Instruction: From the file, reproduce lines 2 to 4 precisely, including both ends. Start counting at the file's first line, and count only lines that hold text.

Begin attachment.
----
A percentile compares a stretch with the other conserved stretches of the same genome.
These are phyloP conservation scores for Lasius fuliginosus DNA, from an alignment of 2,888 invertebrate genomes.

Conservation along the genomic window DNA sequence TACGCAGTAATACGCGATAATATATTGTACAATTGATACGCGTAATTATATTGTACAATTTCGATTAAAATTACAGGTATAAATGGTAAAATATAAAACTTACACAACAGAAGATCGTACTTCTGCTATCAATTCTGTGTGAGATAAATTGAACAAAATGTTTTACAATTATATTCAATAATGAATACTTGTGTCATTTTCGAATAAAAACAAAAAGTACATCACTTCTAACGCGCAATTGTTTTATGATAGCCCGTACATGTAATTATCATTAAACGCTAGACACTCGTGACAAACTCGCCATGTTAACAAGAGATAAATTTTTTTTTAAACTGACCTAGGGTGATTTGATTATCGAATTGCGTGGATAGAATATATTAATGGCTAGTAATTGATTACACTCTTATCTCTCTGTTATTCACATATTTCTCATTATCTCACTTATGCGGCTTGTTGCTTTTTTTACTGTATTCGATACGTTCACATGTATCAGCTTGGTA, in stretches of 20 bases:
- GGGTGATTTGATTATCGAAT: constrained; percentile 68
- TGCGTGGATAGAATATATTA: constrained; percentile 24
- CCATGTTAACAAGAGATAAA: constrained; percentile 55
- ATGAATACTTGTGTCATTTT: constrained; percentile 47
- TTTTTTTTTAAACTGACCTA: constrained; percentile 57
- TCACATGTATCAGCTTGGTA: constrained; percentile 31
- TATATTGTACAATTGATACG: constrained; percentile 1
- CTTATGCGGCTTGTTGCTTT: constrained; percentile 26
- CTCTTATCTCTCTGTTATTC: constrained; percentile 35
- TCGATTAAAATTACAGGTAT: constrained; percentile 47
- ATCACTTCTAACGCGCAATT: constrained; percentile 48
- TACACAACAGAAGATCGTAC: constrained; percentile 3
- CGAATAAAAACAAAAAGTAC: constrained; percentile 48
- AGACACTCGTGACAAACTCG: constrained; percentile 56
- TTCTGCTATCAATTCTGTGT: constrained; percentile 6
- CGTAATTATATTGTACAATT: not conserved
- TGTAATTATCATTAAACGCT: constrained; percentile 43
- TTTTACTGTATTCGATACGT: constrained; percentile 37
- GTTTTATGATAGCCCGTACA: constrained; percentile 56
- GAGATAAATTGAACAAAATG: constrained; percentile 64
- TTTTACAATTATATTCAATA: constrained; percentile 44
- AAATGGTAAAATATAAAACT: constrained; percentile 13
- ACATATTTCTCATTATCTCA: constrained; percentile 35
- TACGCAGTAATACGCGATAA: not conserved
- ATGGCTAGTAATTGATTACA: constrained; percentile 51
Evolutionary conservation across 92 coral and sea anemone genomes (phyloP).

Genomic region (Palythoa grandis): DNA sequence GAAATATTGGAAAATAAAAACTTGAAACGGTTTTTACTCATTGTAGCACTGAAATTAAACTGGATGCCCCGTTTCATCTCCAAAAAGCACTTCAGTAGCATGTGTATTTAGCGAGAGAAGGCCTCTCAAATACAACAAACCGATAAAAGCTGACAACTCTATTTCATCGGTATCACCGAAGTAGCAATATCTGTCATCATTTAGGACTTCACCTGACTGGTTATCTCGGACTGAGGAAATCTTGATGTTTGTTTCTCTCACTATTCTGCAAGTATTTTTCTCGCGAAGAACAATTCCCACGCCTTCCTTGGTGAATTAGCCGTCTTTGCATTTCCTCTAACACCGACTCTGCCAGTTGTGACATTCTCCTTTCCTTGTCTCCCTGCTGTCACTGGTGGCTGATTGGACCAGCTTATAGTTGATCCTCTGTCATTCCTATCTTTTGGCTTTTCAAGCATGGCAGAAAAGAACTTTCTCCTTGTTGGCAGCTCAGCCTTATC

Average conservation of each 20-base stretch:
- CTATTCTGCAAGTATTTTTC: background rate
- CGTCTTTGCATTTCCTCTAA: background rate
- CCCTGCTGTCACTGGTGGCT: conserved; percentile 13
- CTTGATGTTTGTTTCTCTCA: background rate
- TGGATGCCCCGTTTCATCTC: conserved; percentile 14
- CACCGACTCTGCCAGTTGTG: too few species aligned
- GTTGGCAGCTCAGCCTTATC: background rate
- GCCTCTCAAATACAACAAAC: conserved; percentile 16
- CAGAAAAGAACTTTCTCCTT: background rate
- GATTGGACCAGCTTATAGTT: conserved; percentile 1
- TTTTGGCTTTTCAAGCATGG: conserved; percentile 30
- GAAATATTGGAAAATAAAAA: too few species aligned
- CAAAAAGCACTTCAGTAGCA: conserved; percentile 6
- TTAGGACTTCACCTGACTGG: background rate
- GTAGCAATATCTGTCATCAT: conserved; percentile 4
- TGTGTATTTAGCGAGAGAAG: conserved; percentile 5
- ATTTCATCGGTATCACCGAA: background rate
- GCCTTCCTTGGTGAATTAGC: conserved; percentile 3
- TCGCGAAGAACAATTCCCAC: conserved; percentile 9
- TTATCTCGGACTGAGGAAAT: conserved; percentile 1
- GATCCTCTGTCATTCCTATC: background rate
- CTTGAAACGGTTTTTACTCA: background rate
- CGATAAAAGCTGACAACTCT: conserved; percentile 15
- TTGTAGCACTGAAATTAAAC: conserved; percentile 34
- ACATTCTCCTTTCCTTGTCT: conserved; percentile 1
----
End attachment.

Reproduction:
These are phyloP conservation scores for Lasius fuliginosus DNA, from an alignment of 2,888 invertebrate genomes.

Conservation along the genomic window DNA sequence TACGCAGTAATACGCGATAATATATTGTACAATTGATACGCGTAATTATATTGTACAATTTCGATTAAAATTACAGGTATAAATGGTAAAATATAAAACTTACACAACAGAAGATCGTACTTCTGCTATCAATTCTGTGTGAGATAAATTGAACAAAATGTTTTACAATTATATTCAATAATGAATACTTGTGTCATTTTCGAATAAAAACAAAAAGTACATCACTTCTAACGCGCAATTGTTTTATGATAGCCCGTACATGTAATTATCATTAAACGCTAGACACTCGTGACAAACTCGCCATGTTAACAAGAGATAAATTTTTTTTTAAACTGACCTAGGGTGATTTGATTATCGAATTGCGTGGATAGAATATATTAATGGCTAGTAATTGATTACACTCTTATCTCTCTGTTATTCACATATTTCTCATTATCTCACTTATGCGGCTTGTTGCTTTTTTTACTGTATTCGATACGTTCACATGTATCAGCTTGGTA, in stretches of 20 bases:
- GGGTGATTTGATTATCGAAT: constrained; percentile 68